The Dangers of Outdoor Fires
When outdoor fires occur, they pose a very real danger to everyone. Not only can they take a toll in terms of human lives, but these fires regularly cause extensive damage in towns and cities.
When they are not efficiently handled, they can spread, causing even more damage to the surrounding area. Fires, as they occur in the wild land and urban interface, have frequently appeared in news reports in recent years.
Nine of the 25 most costly fires in recent history have been described as forest or wild land fires. These were incredibly costly in terms of property damages. Eight of these fires had occurred in the last two decades.
In such events, federal or state agencies will typically become involved in order to take care of the problem. The wild land and urban interface term, abbreviated as WUI, is used to describe locations vegetation will mix with man-made structures and their inhabitants.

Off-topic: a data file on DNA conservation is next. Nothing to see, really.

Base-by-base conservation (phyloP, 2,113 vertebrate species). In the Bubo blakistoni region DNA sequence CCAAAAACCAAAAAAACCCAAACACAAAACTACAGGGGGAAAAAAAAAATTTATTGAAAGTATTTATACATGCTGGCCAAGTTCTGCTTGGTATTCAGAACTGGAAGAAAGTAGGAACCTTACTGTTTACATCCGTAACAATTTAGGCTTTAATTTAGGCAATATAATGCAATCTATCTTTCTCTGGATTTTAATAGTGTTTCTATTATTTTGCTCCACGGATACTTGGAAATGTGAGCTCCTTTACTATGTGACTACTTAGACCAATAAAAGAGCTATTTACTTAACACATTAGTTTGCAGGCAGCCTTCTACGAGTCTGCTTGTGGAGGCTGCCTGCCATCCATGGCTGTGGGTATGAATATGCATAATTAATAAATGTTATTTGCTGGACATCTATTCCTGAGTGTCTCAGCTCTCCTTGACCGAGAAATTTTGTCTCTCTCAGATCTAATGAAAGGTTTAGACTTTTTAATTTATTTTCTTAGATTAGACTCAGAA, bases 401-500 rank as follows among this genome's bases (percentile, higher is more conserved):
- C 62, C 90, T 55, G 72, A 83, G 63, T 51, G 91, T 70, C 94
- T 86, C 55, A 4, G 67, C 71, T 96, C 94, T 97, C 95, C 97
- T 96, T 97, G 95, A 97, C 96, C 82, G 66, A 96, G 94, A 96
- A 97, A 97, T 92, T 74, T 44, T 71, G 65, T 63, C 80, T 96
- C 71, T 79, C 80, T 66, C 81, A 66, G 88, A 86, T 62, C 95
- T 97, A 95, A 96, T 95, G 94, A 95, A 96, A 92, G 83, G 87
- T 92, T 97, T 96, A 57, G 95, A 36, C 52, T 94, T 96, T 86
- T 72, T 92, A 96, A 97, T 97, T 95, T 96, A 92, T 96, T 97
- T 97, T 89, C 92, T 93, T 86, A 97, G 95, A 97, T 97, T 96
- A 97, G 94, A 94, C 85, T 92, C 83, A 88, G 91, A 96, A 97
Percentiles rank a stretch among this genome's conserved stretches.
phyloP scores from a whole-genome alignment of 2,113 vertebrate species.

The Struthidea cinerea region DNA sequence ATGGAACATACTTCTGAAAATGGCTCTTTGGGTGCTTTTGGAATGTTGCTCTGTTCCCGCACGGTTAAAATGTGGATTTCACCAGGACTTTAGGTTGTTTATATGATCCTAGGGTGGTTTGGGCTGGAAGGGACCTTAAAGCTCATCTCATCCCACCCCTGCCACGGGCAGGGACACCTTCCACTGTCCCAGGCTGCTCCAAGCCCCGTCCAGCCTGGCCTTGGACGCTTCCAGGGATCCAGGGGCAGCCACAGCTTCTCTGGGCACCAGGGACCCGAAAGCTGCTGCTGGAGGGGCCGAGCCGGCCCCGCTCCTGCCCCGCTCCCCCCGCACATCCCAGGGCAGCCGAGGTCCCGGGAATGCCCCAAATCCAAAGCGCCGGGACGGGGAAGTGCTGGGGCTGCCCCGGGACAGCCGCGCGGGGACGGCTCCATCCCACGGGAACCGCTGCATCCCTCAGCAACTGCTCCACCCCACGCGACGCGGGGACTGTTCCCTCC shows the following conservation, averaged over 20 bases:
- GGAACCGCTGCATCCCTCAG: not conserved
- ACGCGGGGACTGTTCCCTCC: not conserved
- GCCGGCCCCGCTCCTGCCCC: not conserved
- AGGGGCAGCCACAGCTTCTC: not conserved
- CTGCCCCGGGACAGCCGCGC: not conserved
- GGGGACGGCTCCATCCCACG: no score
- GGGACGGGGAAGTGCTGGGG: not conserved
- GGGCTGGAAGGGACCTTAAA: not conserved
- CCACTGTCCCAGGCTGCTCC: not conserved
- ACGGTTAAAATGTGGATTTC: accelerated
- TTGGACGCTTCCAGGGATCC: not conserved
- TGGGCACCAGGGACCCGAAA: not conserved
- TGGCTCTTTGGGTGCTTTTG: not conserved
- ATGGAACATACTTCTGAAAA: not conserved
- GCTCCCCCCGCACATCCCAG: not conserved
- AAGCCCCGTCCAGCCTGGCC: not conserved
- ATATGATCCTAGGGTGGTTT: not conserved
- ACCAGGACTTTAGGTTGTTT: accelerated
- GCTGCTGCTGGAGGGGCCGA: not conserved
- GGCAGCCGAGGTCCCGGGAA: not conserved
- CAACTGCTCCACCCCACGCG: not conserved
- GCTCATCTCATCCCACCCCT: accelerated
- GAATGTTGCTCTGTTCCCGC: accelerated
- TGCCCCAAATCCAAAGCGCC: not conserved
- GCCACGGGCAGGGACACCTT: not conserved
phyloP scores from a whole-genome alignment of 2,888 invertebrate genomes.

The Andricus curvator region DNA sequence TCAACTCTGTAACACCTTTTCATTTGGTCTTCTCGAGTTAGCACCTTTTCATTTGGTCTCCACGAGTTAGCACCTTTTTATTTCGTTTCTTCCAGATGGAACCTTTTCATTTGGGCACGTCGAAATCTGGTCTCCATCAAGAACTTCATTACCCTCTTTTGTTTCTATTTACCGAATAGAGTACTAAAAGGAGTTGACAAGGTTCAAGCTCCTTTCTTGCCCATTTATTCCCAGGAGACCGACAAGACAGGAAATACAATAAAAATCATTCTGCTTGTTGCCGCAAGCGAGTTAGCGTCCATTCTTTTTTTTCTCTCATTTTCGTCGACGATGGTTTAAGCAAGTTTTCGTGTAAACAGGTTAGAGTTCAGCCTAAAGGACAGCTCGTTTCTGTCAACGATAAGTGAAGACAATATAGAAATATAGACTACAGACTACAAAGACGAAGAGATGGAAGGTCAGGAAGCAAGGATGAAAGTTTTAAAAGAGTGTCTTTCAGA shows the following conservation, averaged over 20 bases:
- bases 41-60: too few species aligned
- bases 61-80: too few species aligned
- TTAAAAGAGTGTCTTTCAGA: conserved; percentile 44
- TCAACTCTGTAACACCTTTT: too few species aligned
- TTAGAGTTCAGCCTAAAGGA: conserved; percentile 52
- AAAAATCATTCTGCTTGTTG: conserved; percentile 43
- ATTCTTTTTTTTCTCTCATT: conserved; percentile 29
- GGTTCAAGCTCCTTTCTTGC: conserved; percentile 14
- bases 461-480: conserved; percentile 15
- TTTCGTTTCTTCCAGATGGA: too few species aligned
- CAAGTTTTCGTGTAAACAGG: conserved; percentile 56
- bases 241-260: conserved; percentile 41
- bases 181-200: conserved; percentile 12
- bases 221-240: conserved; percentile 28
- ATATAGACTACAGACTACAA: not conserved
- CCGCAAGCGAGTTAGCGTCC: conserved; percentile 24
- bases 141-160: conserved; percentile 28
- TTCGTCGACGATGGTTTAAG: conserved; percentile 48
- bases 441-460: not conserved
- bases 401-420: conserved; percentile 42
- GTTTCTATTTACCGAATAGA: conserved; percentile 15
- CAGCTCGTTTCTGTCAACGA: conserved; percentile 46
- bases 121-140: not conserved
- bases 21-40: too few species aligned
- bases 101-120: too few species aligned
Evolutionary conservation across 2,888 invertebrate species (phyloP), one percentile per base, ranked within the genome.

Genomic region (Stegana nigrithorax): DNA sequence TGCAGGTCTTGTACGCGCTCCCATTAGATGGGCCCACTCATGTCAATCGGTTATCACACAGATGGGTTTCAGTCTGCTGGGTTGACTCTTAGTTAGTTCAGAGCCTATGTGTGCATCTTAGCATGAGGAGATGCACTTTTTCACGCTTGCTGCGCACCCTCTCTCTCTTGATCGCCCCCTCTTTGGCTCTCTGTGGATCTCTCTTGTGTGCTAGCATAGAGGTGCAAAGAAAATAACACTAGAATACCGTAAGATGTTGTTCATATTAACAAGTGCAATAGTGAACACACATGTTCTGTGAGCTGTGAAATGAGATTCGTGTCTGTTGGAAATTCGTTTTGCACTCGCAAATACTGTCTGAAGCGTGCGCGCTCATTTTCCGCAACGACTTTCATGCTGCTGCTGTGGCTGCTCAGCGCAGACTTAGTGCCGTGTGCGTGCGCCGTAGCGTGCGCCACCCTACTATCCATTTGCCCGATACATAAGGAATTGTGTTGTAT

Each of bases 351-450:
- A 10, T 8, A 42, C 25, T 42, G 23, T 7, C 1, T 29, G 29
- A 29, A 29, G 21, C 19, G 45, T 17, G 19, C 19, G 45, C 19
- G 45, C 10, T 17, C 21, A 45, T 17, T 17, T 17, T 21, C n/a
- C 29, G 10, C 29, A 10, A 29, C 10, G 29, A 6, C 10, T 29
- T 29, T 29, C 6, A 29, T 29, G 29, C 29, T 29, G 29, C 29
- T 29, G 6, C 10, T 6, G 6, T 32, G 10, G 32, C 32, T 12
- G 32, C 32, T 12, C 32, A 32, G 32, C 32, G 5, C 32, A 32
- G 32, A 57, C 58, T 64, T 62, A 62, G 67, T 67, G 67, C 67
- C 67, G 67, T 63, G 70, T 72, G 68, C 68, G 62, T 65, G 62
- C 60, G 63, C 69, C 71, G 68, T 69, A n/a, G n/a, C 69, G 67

Local fire departments will typically respond to 334,200 brush, grass, and forest fires as they occur every year. On average, more than 915 of these fires were reported daily, and studies show that one in every five fires were set on purpose.
35% of these fires occurred in open grasslands or fields that contained enough dry vegetation to spark them. 16% of these fires occur on highways, parking areas, and other sections where vegetation met man-made structures. 10% fires will occur in one or two family homes, causing extensive structural damages.
Almost half of all wildfires have been caused by cigarettes or other smoking materials. When they are not properly put out, they can spark dry brush or get caught in wood chips, sawdust, and shavings, all of which can quickly become airborne and spread the fire.
Studies show that Saturdays are often the peak days for these fires, and July 4th was the most prevalent day for such fires to occur. That day experiences roughly five times the daily average of fires.
Practicing fire safety at all times and making sure that you are careful around lit materials can help significantly reduce the prevalence of outdoor fires.